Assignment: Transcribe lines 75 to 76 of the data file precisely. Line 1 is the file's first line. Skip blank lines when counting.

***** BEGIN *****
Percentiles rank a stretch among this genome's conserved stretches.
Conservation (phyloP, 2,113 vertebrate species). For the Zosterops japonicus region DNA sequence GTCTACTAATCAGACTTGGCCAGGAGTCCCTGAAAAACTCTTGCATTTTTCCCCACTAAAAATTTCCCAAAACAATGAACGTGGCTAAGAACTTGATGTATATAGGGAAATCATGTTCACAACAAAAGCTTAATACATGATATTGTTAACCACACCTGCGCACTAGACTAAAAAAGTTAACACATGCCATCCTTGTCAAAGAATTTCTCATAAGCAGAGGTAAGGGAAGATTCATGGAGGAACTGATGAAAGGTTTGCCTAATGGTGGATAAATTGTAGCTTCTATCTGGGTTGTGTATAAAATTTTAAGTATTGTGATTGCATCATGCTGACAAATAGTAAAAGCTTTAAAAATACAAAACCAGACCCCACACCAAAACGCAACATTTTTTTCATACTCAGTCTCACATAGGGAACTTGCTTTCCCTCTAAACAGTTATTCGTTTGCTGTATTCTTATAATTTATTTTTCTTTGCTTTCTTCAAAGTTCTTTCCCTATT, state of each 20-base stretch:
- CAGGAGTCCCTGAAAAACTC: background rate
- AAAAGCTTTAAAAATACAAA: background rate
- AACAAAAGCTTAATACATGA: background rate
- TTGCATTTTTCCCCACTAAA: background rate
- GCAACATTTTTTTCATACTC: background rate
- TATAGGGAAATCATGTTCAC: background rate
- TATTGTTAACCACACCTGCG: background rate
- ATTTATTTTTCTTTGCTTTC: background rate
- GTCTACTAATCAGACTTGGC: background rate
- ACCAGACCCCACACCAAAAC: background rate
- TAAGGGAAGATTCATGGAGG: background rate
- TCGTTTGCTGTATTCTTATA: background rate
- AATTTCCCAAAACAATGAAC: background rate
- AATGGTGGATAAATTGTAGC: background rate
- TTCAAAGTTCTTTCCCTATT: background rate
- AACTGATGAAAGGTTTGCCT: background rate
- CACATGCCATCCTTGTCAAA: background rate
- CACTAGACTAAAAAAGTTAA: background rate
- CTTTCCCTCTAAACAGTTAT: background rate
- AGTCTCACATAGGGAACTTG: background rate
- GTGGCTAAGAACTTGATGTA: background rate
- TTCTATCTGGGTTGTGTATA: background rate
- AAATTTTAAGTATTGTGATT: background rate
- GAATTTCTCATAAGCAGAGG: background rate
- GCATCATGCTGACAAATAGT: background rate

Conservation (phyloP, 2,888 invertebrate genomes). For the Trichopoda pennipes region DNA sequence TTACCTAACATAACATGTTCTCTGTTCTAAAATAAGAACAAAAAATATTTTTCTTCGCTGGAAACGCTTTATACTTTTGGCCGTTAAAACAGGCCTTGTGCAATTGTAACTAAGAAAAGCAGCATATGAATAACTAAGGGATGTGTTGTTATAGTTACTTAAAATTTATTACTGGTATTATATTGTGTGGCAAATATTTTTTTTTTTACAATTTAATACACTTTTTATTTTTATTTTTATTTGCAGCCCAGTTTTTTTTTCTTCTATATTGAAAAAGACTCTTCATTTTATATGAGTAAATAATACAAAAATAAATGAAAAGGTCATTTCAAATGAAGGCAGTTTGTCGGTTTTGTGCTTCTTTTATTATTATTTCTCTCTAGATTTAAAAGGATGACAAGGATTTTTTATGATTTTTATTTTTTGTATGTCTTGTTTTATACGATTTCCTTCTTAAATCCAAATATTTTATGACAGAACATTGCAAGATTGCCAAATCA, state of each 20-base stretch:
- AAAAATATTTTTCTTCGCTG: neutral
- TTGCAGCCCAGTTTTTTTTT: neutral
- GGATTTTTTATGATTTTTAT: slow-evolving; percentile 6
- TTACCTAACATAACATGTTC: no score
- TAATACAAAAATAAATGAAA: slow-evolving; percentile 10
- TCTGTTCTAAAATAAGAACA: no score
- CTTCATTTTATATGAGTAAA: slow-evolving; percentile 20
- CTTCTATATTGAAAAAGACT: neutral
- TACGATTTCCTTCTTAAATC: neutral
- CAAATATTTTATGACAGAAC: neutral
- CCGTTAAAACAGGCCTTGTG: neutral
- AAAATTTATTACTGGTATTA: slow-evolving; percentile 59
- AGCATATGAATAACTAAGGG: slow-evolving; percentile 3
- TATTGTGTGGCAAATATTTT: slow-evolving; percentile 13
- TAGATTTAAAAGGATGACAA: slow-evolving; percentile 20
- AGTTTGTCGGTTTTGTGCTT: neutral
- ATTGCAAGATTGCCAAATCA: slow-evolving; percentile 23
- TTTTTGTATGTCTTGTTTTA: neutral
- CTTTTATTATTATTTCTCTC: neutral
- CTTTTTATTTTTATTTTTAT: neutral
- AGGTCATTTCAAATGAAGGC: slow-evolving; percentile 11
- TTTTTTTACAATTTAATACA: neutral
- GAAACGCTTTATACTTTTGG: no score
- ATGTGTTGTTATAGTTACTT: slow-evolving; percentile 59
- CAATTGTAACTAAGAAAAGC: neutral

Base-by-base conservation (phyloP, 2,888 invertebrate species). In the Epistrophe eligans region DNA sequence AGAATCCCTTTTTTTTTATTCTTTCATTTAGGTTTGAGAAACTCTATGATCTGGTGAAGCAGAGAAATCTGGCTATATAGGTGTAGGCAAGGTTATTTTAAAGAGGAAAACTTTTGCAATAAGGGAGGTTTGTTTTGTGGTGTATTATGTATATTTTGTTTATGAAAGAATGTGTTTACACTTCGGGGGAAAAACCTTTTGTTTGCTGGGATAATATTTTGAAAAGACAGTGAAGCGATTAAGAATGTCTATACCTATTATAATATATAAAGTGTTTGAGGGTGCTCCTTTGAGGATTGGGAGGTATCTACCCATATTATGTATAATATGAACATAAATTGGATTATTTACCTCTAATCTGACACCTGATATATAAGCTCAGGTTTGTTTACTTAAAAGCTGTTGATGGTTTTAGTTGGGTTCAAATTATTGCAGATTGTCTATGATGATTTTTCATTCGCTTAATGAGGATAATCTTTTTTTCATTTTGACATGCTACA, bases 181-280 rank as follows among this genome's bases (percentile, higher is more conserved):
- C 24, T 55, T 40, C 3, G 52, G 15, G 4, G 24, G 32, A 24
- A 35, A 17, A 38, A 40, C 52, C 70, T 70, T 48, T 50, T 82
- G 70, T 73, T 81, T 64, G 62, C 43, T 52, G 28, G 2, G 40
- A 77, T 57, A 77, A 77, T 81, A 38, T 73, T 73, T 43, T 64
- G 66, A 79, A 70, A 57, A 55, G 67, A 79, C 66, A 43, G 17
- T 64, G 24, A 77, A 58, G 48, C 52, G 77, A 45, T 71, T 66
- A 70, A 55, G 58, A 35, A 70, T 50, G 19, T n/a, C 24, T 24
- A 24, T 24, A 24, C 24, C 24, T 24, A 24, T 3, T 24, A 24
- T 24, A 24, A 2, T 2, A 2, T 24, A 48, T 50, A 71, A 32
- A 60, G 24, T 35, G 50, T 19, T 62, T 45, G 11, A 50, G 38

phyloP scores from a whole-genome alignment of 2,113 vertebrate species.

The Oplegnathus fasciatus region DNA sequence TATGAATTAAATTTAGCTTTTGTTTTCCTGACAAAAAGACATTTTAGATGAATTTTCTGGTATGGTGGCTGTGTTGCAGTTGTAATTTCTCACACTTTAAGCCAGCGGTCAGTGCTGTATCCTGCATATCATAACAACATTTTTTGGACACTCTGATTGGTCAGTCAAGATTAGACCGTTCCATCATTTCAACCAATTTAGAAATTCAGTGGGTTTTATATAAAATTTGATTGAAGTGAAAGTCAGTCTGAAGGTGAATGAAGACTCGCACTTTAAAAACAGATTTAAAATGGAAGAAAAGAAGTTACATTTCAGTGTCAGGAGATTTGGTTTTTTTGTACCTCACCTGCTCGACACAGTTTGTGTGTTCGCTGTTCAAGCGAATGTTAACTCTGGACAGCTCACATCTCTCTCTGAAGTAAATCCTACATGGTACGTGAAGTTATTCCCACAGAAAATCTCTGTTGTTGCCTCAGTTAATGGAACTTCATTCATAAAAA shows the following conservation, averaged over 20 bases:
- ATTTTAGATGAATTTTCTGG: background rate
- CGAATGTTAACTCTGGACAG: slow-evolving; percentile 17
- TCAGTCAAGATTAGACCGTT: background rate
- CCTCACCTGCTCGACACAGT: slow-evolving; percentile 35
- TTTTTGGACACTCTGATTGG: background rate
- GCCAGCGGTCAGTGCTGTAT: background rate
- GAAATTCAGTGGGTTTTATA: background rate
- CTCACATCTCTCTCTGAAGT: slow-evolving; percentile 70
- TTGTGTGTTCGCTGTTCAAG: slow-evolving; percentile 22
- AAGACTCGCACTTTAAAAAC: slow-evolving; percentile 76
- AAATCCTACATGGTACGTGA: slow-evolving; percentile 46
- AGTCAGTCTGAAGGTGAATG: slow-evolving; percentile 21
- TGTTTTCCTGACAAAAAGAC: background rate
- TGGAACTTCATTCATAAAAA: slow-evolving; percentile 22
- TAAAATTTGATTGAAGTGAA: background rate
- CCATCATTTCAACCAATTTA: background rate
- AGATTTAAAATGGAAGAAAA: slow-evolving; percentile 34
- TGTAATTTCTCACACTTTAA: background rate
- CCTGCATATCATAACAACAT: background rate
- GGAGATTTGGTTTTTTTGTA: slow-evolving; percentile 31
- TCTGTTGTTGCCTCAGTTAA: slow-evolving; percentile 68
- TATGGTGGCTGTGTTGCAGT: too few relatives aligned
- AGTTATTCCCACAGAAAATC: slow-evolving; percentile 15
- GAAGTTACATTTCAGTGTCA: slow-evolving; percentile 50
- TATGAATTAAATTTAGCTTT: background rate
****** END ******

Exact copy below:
- TTGTGTGTTCGCTGTTCAAG: slow-evolving; percentile 22
- AAGACTCGCACTTTAAAAAC: slow-evolving; percentile 76